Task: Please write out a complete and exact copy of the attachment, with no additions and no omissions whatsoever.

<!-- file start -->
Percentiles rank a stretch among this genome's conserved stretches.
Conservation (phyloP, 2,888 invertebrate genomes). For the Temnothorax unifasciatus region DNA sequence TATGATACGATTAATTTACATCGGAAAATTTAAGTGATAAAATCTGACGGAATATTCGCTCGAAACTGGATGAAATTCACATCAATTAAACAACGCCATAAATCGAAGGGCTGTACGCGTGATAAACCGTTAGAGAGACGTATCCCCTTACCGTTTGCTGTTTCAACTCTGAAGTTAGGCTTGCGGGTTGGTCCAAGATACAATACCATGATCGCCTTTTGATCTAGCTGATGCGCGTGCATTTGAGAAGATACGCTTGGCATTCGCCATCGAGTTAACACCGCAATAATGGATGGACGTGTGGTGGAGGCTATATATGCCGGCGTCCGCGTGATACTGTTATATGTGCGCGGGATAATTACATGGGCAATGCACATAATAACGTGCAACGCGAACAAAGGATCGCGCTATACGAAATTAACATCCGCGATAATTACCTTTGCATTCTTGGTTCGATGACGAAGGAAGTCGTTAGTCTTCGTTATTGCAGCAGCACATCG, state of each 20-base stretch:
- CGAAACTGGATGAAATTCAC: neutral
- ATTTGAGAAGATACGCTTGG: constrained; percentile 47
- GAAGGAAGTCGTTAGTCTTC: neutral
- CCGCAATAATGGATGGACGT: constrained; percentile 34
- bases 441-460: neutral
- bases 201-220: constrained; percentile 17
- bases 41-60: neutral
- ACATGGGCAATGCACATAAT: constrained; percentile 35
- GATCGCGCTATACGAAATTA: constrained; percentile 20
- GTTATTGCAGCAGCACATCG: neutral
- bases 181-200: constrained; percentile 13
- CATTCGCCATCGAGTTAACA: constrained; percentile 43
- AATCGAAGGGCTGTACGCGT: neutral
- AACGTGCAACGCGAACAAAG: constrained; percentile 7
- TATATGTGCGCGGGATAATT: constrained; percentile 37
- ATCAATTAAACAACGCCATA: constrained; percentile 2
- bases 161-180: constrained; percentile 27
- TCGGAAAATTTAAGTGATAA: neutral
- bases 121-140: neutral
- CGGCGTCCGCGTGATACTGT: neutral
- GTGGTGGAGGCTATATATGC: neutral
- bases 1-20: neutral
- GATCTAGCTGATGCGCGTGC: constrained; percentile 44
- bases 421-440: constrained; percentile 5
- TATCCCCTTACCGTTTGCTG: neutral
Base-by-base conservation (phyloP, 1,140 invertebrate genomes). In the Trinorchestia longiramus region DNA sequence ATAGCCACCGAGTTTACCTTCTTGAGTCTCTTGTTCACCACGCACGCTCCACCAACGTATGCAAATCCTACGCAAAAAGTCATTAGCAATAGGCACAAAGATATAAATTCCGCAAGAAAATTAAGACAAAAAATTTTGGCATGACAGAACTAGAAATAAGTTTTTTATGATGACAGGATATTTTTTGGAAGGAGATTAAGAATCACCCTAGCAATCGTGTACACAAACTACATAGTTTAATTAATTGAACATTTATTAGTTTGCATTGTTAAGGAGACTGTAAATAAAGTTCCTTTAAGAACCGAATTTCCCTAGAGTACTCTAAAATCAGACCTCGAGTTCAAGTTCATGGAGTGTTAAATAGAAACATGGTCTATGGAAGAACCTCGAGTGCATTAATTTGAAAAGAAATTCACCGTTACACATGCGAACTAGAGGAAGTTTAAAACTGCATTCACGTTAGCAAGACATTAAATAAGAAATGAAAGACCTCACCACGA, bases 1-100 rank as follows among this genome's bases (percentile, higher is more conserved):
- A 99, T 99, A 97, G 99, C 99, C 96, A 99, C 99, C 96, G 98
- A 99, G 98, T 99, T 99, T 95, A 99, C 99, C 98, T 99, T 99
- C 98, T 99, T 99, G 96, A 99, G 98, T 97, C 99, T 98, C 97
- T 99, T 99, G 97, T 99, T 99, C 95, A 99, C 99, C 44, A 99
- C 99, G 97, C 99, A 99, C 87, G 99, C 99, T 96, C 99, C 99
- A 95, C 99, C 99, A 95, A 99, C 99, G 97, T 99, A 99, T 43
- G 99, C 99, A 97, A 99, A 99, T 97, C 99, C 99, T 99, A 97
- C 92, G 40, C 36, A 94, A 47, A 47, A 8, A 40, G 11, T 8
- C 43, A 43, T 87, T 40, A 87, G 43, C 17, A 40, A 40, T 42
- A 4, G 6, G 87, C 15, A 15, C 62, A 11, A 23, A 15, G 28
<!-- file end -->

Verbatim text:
Percentiles rank a stretch among this genome's conserved stretches.
Conservation (phyloP, 2,888 invertebrate genomes). For the Temnothorax unifasciatus region DNA sequence TATGATACGATTAATTTACATCGGAAAATTTAAGTGATAAAATCTGACGGAATATTCGCTCGAAACTGGATGAAATTCACATCAATTAAACAACGCCATAAATCGAAGGGCTGTACGCGTGATAAACCGTTAGAGAGACGTATCCCCTTACCGTTTGCTGTTTCAACTCTGAAGTTAGGCTTGCGGGTTGGTCCAAGATACAATACCATGATCGCCTTTTGATCTAGCTGATGCGCGTGCATTTGAGAAGATACGCTTGGCATTCGCCATCGAGTTAACACCGCAATAATGGATGGACGTGTGGTGGAGGCTATATATGCCGGCGTCCGCGTGATACTGTTATATGTGCGCGGGATAATTACATGGGCAATGCACATAATAACGTGCAACGCGAACAAAGGATCGCGCTATACGAAATTAACATCCGCGATAATTACCTTTGCATTCTTGGTTCGATGACGAAGGAAGTCGTTAGTCTTCGTTATTGCAGCAGCACATCG, state of each 20-base stretch:
- CGAAACTGGATGAAATTCAC: neutral
- ATTTGAGAAGATACGCTTGG: constrained; percentile 47
- GAAGGAAGTCGTTAGTCTTC: neutral
- CCGCAATAATGGATGGACGT: constrained; percentile 34
- bases 441-460: neutral
- bases 201-220: constrained; percentile 17
- bases 41-60: neutral
- ACATGGGCAATGCACATAAT: constrained; percentile 35
- GATCGCGCTATACGAAATTA: constrained; percentile 20
- GTTATTGCAGCAGCACATCG: neutral
- bases 181-200: constrained; percentile 13
- CATTCGCCATCGAGTTAACA: constrained; percentile 43
- AATCGAAGGGCTGTACGCGT: neutral
- AACGTGCAACGCGAACAAAG: constrained; percentile 7
- TATATGTGCGCGGGATAATT: constrained; percentile 37
- ATCAATTAAACAACGCCATA: constrained; percentile 2
- bases 161-180: constrained; percentile 27
- TCGGAAAATTTAAGTGATAA: neutral
- bases 121-140: neutral
- CGGCGTCCGCGTGATACTGT: neutral
- GTGGTGGAGGCTATATATGC: neutral
- bases 1-20: neutral
- GATCTAGCTGATGCGCGTGC: constrained; percentile 44
- bases 421-440: constrained; percentile 5
- TATCCCCTTACCGTTTGCTG: neutral
Base-by-base conservation (phyloP, 1,140 invertebrate genomes). In the Trinorchestia longiramus region DNA sequence ATAGCCACCGAGTTTACCTTCTTGAGTCTCTTGTTCACCACGCACGCTCCACCAACGTATGCAAATCCTACGCAAAAAGTCATTAGCAATAGGCACAAAGATATAAATTCCGCAAGAAAATTAAGACAAAAAATTTTGGCATGACAGAACTAGAAATAAGTTTTTTATGATGACAGGATATTTTTTGGAAGGAGATTAAGAATCACCCTAGCAATCGTGTACACAAACTACATAGTTTAATTAATTGAACATTTATTAGTTTGCATTGTTAAGGAGACTGTAAATAAAGTTCCTTTAAGAACCGAATTTCCCTAGAGTACTCTAAAATCAGACCTCGAGTTCAAGTTCATGGAGTGTTAAATAGAAACATGGTCTATGGAAGAACCTCGAGTGCATTAATTTGAAAAGAAATTCACCGTTACACATGCGAACTAGAGGAAGTTTAAAACTGCATTCACGTTAGCAAGACATTAAATAAGAAATGAAAGACCTCACCACGA, bases 1-100 rank as follows among this genome's bases (percentile, higher is more conserved):
- A 99, T 99, A 97, G 99, C 99, C 96, A 99, C 99, C 96, G 98
- A 99, G 98, T 99, T 99, T 95, A 99, C 99, C 98, T 99, T 99
- C 98, T 99, T 99, G 96, A 99, G 98, T 97, C 99, T 98, C 97
- T 99, T 99, G 97, T 99, T 99, C 95, A 99, C 99, C 44, A 99
- C 99, G 97, C 99, A 99, C 87, G 99, C 99, T 96, C 99, C 99
- A 95, C 99, C 99, A 95, A 99, C 99, G 97, T 99, A 99, T 43
- G 99, C 99, A 97, A 99, A 99, T 97, C 99, C 99, T 99, A 97
- C 92, G 40, C 36, A 94, A 47, A 47, A 8, A 40, G 11, T 8
- C 43, A 43, T 87, T 40, A 87, G 43, C 17, A 40, A 40, T 42
- A 4, G 6, G 87, C 15, A 15, C 62, A 11, A 23, A 15, G 28